Strings made by Josephus Harps


Jourmel Strings made by Josephus Harps are especially designed for our harps but can also be used and installed on other harps as well. We specialize in alternative bass strings with no metallic core. Metallic core strings have much greater sustain, tension and intrinsic inharmonicity than fiber core strings. Fiber core for bass strings provide a very noticeably smooth transitionsion of tone between the middle (nylon wrap) and bottom (copper wrap) strings especially if you use coated aluminum for wrapping some of the strings between the nylon and copper wound strings.  (You can see the picture of our string winding machines at the bottom of this page.)

Here are a few guidelines for the installation of new strings on harps.

We make five kinds of strings and each has a slightly different procedure for proper installation. But regardless of the type, when completed we like to have about 3 turns on the tuning pins for the bass strings and more for the thin nylon strings.

Thin nylon mono-filament

For diameters smaller than 0.032” we like to make a double bow knot as explained below. Some people like to increase the size of the knot by inserting a short piece of a thicker nylon string in the middle of the knot. The purpose of the larger knot is to make sure the string does not pull through the sound board.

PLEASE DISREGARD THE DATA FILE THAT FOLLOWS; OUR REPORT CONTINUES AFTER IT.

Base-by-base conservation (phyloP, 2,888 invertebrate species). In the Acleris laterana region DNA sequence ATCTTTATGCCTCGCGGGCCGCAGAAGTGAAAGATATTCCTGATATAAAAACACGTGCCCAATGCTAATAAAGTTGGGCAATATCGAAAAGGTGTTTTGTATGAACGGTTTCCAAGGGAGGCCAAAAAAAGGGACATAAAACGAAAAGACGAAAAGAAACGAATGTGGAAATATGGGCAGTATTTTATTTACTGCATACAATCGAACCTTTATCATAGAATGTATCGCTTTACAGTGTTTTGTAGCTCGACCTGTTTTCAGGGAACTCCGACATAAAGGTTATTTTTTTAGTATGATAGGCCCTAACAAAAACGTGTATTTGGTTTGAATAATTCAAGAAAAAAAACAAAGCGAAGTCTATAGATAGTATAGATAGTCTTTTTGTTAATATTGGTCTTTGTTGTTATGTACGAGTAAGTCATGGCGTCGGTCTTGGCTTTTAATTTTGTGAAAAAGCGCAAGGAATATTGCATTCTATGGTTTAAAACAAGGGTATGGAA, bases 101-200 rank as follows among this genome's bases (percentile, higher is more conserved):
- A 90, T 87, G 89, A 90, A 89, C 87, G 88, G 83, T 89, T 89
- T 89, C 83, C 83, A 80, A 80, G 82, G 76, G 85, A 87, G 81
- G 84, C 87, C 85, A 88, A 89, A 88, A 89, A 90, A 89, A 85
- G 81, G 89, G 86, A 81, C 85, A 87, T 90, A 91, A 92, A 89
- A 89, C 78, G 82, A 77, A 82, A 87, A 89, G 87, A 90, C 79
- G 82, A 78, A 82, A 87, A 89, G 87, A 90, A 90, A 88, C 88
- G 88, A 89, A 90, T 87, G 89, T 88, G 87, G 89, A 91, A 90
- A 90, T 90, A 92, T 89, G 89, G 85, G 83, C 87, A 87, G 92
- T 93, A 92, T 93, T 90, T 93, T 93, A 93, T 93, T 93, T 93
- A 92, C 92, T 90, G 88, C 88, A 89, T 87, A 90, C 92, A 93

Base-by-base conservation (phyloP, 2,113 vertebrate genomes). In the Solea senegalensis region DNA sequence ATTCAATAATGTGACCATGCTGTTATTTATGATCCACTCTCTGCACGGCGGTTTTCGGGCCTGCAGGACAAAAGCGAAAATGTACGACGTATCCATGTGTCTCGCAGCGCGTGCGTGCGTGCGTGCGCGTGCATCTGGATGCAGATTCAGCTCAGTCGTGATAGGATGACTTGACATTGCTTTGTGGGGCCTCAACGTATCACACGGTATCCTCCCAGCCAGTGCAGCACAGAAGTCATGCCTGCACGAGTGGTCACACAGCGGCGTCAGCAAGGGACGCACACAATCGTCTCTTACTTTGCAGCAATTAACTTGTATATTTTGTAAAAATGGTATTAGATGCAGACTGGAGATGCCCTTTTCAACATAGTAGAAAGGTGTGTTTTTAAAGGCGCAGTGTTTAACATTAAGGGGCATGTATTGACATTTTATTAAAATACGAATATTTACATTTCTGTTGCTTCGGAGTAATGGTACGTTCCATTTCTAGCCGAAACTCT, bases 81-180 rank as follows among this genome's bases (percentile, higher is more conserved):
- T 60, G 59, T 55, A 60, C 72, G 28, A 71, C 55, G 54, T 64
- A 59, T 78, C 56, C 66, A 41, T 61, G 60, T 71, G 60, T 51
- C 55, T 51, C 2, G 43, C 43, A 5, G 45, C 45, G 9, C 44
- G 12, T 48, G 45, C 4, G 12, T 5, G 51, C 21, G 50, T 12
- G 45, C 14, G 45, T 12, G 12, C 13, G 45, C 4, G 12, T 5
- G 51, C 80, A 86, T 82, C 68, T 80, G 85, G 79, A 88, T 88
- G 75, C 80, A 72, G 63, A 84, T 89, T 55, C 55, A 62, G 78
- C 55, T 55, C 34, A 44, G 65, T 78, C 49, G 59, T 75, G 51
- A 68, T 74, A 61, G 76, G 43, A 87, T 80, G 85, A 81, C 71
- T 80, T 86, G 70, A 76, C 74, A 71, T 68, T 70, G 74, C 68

Nylon mono-filament

A simple bow knot is sufficient for thicker nylon strings. But as for the thin nylon strings, some people like to insert a short piece of a thicker nylon string.

Nylon wound over nylon

On all wound strings there is a leather washer at the knot to reduce the friction and tightening of the knot at the soundboard. We like to have the winding finished just over the bridge pin but some people like to have it stop just before. That is okay if that is your preference. In any case, lat the tuning pin the string should only be the nylon core and can be cut. Never cut the string below the winding as it will let loose the winding and the string will be useless.